Wouldn’t it be nice to look at our national political leadership and embrace them all as useful role models in life for their ethical and principled behaviour, good values and respect for the planet.

The recent revelations about Federal politicians and their travel and expenses have to be a new low.  There’s not much to admire in a group of people regarding travel expenses as an unregulated bucket of cash from which the most dubious of claims can be met, no questions asked, and if you’ve “misunderstood” the blatantly clear guidelines, instead of being charged with fraud, you can pay it back.

Attending weddings, flying from Perth to inspect your investment property in Cairns, extravagant bookshelves and, in the Prime Minister’s case, a string of social and sporting events all allowed inappropriate claims to be made and paid. Strenuous denials of having done anything wrong but then monies paid back as if that means that the claimant didn’t do the wrong thing in the first place. Absolution for past sins, as the PM might put it, but instead he would rather describe it as confusion or imprecision in the guidelines.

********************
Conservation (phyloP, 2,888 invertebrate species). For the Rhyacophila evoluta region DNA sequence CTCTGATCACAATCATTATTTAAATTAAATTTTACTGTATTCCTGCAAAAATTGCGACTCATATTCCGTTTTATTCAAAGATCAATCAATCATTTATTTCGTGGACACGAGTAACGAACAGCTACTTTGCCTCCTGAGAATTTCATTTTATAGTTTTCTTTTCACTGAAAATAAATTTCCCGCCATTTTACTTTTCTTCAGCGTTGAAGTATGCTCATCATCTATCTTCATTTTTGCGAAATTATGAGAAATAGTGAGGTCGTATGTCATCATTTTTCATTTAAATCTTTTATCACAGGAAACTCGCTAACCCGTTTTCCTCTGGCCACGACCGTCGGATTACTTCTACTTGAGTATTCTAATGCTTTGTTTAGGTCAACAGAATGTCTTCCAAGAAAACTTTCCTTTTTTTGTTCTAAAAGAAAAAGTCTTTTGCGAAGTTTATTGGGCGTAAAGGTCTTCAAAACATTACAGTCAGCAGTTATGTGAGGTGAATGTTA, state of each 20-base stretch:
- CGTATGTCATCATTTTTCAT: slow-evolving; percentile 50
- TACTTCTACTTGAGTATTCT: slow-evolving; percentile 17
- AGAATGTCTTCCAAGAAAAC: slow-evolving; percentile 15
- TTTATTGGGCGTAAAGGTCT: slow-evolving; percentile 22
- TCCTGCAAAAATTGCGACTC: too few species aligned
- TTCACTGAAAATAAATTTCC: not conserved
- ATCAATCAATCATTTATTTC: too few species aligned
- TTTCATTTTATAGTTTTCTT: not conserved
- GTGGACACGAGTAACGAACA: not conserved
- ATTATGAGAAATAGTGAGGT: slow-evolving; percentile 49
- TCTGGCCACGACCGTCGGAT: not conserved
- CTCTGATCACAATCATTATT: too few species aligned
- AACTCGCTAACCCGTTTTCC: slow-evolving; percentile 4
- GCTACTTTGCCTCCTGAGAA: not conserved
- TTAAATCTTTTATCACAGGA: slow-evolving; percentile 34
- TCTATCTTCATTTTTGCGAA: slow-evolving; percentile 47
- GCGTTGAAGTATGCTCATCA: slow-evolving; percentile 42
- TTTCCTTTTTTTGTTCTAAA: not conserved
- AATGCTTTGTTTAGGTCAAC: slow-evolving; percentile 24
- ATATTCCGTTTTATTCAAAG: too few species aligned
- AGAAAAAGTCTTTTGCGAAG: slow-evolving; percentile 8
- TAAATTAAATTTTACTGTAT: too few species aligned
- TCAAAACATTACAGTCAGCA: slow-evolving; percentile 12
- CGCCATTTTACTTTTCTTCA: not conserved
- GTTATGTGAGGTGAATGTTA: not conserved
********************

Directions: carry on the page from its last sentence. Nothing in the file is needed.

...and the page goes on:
If you are going to pick up some aspect of a politician’s behaviour and use it at work, don’t use this example. If you fiddle your travel expenses or claim reimbursement of expenses that don’t come with a bull’s roar of being business-related, a Council won’t let you claim ignorance or confusion and they won’t accept that offering to pay it back, clears the slate.

From 2005 to 2010, 56 politicians found themselves having to pay back 136 expenses wrongly claimed.

They get away with it because we don’t expect much of them but your employer expects much more of you. That’s not really how it should be, when you think of it, because if it Federal Parliament is full of dodgy politicians fiddling their expenses, that is pretty dispiriting.

And even the PM, fresh from his successful election campaign about restoring trust in government was a major offender. He repaid $9397.42 while promoting his book Battlelines and has steadfastly denied wrongly claiming the expenses, even though he repaid them. Sprung by the ABC TV program The Drum in 2010 Mr Abbott denied any wrongdoing and any wrongful claiming of travel expenses but when the finance department found the expense claim was “incorrect”, the money was repaid.

“What, me worry?” won’t work if you get sprung doing this at work. Don’t do it, if the guidelines are unclear, get it cleared beforehand.